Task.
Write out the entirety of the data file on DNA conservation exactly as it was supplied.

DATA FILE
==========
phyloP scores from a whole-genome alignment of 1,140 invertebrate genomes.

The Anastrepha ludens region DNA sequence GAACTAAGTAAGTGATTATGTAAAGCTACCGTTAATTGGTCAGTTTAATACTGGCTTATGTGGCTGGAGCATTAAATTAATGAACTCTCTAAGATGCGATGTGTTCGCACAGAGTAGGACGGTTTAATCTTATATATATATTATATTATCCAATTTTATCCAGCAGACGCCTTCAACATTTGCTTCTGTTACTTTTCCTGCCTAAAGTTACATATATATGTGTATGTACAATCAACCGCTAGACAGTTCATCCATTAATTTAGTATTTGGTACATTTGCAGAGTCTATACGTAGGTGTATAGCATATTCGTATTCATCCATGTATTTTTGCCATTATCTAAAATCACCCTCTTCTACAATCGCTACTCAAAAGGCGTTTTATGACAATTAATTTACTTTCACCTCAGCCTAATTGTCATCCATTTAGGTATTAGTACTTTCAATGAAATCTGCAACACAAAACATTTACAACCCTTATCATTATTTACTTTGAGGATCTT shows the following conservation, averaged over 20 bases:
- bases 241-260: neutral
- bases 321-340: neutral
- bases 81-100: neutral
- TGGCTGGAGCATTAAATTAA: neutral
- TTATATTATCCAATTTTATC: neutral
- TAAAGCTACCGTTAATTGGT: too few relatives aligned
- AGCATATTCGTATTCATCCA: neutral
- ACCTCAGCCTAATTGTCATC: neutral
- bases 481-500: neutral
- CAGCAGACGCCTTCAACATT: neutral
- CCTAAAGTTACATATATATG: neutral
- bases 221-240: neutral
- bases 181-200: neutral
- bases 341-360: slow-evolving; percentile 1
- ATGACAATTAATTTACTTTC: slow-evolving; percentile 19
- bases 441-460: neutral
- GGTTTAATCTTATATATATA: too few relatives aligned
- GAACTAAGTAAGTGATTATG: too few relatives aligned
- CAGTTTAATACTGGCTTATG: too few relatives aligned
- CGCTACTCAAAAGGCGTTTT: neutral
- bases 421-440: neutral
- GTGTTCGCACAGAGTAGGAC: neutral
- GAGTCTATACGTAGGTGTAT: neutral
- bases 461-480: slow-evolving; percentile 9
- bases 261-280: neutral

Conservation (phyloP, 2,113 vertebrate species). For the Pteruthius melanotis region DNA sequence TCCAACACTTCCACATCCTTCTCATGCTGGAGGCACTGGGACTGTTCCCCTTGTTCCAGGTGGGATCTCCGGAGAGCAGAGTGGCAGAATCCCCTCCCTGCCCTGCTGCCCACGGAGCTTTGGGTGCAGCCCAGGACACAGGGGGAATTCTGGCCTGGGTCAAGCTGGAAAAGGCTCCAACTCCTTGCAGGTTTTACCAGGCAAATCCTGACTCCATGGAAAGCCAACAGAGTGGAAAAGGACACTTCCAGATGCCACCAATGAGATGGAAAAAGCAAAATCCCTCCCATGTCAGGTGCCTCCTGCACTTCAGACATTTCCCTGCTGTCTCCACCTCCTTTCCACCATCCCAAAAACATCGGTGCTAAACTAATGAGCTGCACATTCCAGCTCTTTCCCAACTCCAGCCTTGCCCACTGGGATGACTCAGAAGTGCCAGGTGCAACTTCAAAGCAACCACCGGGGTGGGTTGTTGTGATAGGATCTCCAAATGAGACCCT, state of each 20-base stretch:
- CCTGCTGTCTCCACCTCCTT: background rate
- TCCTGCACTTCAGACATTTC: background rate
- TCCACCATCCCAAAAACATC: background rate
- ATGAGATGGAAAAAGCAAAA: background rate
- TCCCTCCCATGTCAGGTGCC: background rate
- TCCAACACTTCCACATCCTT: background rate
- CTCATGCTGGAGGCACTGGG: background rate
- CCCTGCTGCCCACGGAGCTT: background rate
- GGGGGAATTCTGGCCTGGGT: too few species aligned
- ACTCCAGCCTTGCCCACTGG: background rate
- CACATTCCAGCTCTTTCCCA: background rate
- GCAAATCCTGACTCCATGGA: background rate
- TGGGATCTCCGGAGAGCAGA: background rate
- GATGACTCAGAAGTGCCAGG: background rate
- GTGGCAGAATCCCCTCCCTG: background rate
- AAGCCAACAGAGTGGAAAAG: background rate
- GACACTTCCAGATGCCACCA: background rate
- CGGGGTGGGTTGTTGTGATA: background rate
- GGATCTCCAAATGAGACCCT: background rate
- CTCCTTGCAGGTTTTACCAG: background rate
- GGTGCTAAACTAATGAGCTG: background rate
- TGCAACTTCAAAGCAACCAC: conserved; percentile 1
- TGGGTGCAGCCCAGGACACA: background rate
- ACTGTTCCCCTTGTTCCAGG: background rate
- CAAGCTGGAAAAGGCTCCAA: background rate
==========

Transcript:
phyloP scores from a whole-genome alignment of 1,140 invertebrate genomes.

The Anastrepha ludens region DNA sequence GAACTAAGTAAGTGATTATGTAAAGCTACCGTTAATTGGTCAGTTTAATACTGGCTTATGTGGCTGGAGCATTAAATTAATGAACTCTCTAAGATGCGATGTGTTCGCACAGAGTAGGACGGTTTAATCTTATATATATATTATATTATCCAATTTTATCCAGCAGACGCCTTCAACATTTGCTTCTGTTACTTTTCCTGCCTAAAGTTACATATATATGTGTATGTACAATCAACCGCTAGACAGTTCATCCATTAATTTAGTATTTGGTACATTTGCAGAGTCTATACGTAGGTGTATAGCATATTCGTATTCATCCATGTATTTTTGCCATTATCTAAAATCACCCTCTTCTACAATCGCTACTCAAAAGGCGTTTTATGACAATTAATTTACTTTCACCTCAGCCTAATTGTCATCCATTTAGGTATTAGTACTTTCAATGAAATCTGCAACACAAAACATTTACAACCCTTATCATTATTTACTTTGAGGATCTT shows the following conservation, averaged over 20 bases:
- bases 241-260: neutral
- bases 321-340: neutral
- bases 81-100: neutral
- TGGCTGGAGCATTAAATTAA: neutral
- TTATATTATCCAATTTTATC: neutral
- TAAAGCTACCGTTAATTGGT: too few relatives aligned
- AGCATATTCGTATTCATCCA: neutral
- ACCTCAGCCTAATTGTCATC: neutral
- bases 481-500: neutral
- CAGCAGACGCCTTCAACATT: neutral
- CCTAAAGTTACATATATATG: neutral
- bases 221-240: neutral
- bases 181-200: neutral
- bases 341-360: slow-evolving; percentile 1
- ATGACAATTAATTTACTTTC: slow-evolving; percentile 19
- bases 441-460: neutral
- GGTTTAATCTTATATATATA: too few relatives aligned
- GAACTAAGTAAGTGATTATG: too few relatives aligned
- CAGTTTAATACTGGCTTATG: too few relatives aligned
- CGCTACTCAAAAGGCGTTTT: neutral
- bases 421-440: neutral
- GTGTTCGCACAGAGTAGGAC: neutral
- GAGTCTATACGTAGGTGTAT: neutral
- bases 461-480: slow-evolving; percentile 9
- bases 261-280: neutral

Conservation (phyloP, 2,113 vertebrate species). For the Pteruthius melanotis region DNA sequence TCCAACACTTCCACATCCTTCTCATGCTGGAGGCACTGGGACTGTTCCCCTTGTTCCAGGTGGGATCTCCGGAGAGCAGAGTGGCAGAATCCCCTCCCTGCCCTGCTGCCCACGGAGCTTTGGGTGCAGCCCAGGACACAGGGGGAATTCTGGCCTGGGTCAAGCTGGAAAAGGCTCCAACTCCTTGCAGGTTTTACCAGGCAAATCCTGACTCCATGGAAAGCCAACAGAGTGGAAAAGGACACTTCCAGATGCCACCAATGAGATGGAAAAAGCAAAATCCCTCCCATGTCAGGTGCCTCCTGCACTTCAGACATTTCCCTGCTGTCTCCACCTCCTTTCCACCATCCCAAAAACATCGGTGCTAAACTAATGAGCTGCACATTCCAGCTCTTTCCCAACTCCAGCCTTGCCCACTGGGATGACTCAGAAGTGCCAGGTGCAACTTCAAAGCAACCACCGGGGTGGGTTGTTGTGATAGGATCTCCAAATGAGACCCT, state of each 20-base stretch:
- CCTGCTGTCTCCACCTCCTT: background rate
- TCCTGCACTTCAGACATTTC: background rate
- TCCACCATCCCAAAAACATC: background rate
- ATGAGATGGAAAAAGCAAAA: background rate
- TCCCTCCCATGTCAGGTGCC: background rate
- TCCAACACTTCCACATCCTT: background rate
- CTCATGCTGGAGGCACTGGG: background rate
- CCCTGCTGCCCACGGAGCTT: background rate
- GGGGGAATTCTGGCCTGGGT: too few species aligned
- ACTCCAGCCTTGCCCACTGG: background rate
- CACATTCCAGCTCTTTCCCA: background rate
- GCAAATCCTGACTCCATGGA: background rate
- TGGGATCTCCGGAGAGCAGA: background rate
- GATGACTCAGAAGTGCCAGG: background rate
- GTGGCAGAATCCCCTCCCTG: background rate
- AAGCCAACAGAGTGGAAAAG: background rate
- GACACTTCCAGATGCCACCA: background rate
- CGGGGTGGGTTGTTGTGATA: background rate
- GGATCTCCAAATGAGACCCT: background rate
- CTCCTTGCAGGTTTTACCAG: background rate
- GGTGCTAAACTAATGAGCTG: background rate
- TGCAACTTCAAAGCAACCAC: conserved; percentile 1
- TGGGTGCAGCCCAGGACACA: background rate
- ACTGTTCCCCTTGTTCCAGG: background rate
- CAAGCTGGAAAAGGCTCCAA: background rate